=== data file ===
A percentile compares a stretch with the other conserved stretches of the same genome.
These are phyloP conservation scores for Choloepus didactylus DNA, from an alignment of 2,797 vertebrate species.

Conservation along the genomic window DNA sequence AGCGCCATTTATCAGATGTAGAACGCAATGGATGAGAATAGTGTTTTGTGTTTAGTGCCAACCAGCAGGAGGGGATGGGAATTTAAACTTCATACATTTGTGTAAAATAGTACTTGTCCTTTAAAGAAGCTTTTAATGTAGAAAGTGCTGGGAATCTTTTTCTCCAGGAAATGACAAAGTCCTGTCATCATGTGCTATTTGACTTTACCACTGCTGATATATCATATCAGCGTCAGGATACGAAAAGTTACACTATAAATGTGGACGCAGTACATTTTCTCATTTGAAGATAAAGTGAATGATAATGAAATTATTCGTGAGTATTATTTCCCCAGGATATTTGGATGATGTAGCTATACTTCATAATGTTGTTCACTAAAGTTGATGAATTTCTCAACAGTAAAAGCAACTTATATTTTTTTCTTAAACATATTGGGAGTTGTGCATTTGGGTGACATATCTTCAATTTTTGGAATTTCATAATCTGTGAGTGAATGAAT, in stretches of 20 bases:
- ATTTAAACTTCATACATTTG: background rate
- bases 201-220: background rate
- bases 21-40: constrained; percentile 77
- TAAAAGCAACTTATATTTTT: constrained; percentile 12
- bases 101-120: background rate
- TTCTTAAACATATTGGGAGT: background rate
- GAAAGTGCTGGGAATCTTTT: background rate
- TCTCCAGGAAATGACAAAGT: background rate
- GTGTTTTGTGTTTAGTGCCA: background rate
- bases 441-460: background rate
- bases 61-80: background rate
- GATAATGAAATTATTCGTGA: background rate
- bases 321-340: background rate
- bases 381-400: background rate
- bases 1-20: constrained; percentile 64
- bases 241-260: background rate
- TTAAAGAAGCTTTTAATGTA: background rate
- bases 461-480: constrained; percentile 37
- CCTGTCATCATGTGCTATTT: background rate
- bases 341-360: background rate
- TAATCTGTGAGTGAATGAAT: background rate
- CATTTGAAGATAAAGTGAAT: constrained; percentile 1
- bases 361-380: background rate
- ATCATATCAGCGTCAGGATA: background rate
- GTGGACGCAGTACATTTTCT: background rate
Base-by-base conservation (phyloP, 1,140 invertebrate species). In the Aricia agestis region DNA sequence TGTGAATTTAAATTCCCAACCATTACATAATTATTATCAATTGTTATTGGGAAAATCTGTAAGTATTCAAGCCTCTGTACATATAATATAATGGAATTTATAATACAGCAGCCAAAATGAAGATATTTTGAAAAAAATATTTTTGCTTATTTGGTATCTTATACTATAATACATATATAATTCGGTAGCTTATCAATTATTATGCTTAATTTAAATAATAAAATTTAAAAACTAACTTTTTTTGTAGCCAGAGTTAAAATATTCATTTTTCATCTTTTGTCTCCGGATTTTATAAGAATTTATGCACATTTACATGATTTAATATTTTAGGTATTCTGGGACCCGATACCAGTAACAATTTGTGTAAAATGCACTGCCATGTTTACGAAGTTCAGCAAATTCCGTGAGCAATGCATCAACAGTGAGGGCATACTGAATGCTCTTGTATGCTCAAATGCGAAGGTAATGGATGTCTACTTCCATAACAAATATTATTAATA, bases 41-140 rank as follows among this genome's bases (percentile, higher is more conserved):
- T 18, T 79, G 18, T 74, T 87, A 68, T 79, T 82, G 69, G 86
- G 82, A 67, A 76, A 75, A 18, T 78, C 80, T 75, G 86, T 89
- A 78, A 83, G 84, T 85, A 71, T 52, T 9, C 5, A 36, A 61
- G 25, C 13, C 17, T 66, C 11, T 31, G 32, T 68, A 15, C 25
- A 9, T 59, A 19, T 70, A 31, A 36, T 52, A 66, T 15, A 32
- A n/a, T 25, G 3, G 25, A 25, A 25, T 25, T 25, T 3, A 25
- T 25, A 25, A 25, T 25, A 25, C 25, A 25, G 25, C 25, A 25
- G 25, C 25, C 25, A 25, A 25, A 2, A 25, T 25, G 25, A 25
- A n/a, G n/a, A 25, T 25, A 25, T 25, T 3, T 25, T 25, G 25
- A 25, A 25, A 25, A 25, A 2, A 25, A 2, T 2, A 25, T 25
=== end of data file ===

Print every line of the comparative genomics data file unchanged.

A percentile compares a stretch with the other conserved stretches of the same genome.
These are phyloP conservation scores for Choloepus didactylus DNA, from an alignment of 2,797 vertebrate species.

Conservation along the genomic window DNA sequence AGCGCCATTTATCAGATGTAGAACGCAATGGATGAGAATAGTGTTTTGTGTTTAGTGCCAACCAGCAGGAGGGGATGGGAATTTAAACTTCATACATTTGTGTAAAATAGTACTTGTCCTTTAAAGAAGCTTTTAATGTAGAAAGTGCTGGGAATCTTTTTCTCCAGGAAATGACAAAGTCCTGTCATCATGTGCTATTTGACTTTACCACTGCTGATATATCATATCAGCGTCAGGATACGAAAAGTTACACTATAAATGTGGACGCAGTACATTTTCTCATTTGAAGATAAAGTGAATGATAATGAAATTATTCGTGAGTATTATTTCCCCAGGATATTTGGATGATGTAGCTATACTTCATAATGTTGTTCACTAAAGTTGATGAATTTCTCAACAGTAAAAGCAACTTATATTTTTTTCTTAAACATATTGGGAGTTGTGCATTTGGGTGACATATCTTCAATTTTTGGAATTTCATAATCTGTGAGTGAATGAAT, in stretches of 20 bases:
- ATTTAAACTTCATACATTTG: background rate
- bases 201-220: background rate
- bases 21-40: constrained; percentile 77
- TAAAAGCAACTTATATTTTT: constrained; percentile 12
- bases 101-120: background rate
- TTCTTAAACATATTGGGAGT: background rate
- GAAAGTGCTGGGAATCTTTT: background rate
- TCTCCAGGAAATGACAAAGT: background rate
- GTGTTTTGTGTTTAGTGCCA: background rate
- bases 441-460: background rate
- bases 61-80: background rate
- GATAATGAAATTATTCGTGA: background rate
- bases 321-340: background rate
- bases 381-400: background rate
- bases 1-20: constrained; percentile 64
- bases 241-260: background rate
- TTAAAGAAGCTTTTAATGTA: background rate
- bases 461-480: constrained; percentile 37
- CCTGTCATCATGTGCTATTT: background rate
- bases 341-360: background rate
- TAATCTGTGAGTGAATGAAT: background rate
- CATTTGAAGATAAAGTGAAT: constrained; percentile 1
- bases 361-380: background rate
- ATCATATCAGCGTCAGGATA: background rate
- GTGGACGCAGTACATTTTCT: background rate
Base-by-base conservation (phyloP, 1,140 invertebrate species). In the Aricia agestis region DNA sequence TGTGAATTTAAATTCCCAACCATTACATAATTATTATCAATTGTTATTGGGAAAATCTGTAAGTATTCAAGCCTCTGTACATATAATATAATGGAATTTATAATACAGCAGCCAAAATGAAGATATTTTGAAAAAAATATTTTTGCTTATTTGGTATCTTATACTATAATACATATATAATTCGGTAGCTTATCAATTATTATGCTTAATTTAAATAATAAAATTTAAAAACTAACTTTTTTTGTAGCCAGAGTTAAAATATTCATTTTTCATCTTTTGTCTCCGGATTTTATAAGAATTTATGCACATTTACATGATTTAATATTTTAGGTATTCTGGGACCCGATACCAGTAACAATTTGTGTAAAATGCACTGCCATGTTTACGAAGTTCAGCAAATTCCGTGAGCAATGCATCAACAGTGAGGGCATACTGAATGCTCTTGTATGCTCAAATGCGAAGGTAATGGATGTCTACTTCCATAACAAATATTATTAATA, bases 41-140 rank as follows among this genome's bases (percentile, higher is more conserved):
- T 18, T 79, G 18, T 74, T 87, A 68, T 79, T 82, G 69, G 86
- G 82, A 67, A 76, A 75, A 18, T 78, C 80, T 75, G 86, T 89
- A 78, A 83, G 84, T 85, A 71, T 52, T 9, C 5, A 36, A 61
- G 25, C 13, C 17, T 66, C 11, T 31, G 32, T 68, A 15, C 25
- A 9, T 59, A 19, T 70, A 31, A 36, T 52, A 66, T 15, A 32
- A n/a, T 25, G 3, G 25, A 25, A 25, T 25, T 25, T 3, A 25
- T 25, A 25, A 25, T 25, A 25, C 25, A 25, G 25, C 25, A 25
- G 25, C 25, C 25, A 25, A 25, A 2, A 25, T 25, G 25, A 25
- A n/a, G n/a, A 25, T 25, A 25, T 25, T 3, T 25, T 25, G 25
- A 25, A 25, A 25, A 25, A 2, A 25, A 2, T 2, A 25, T 25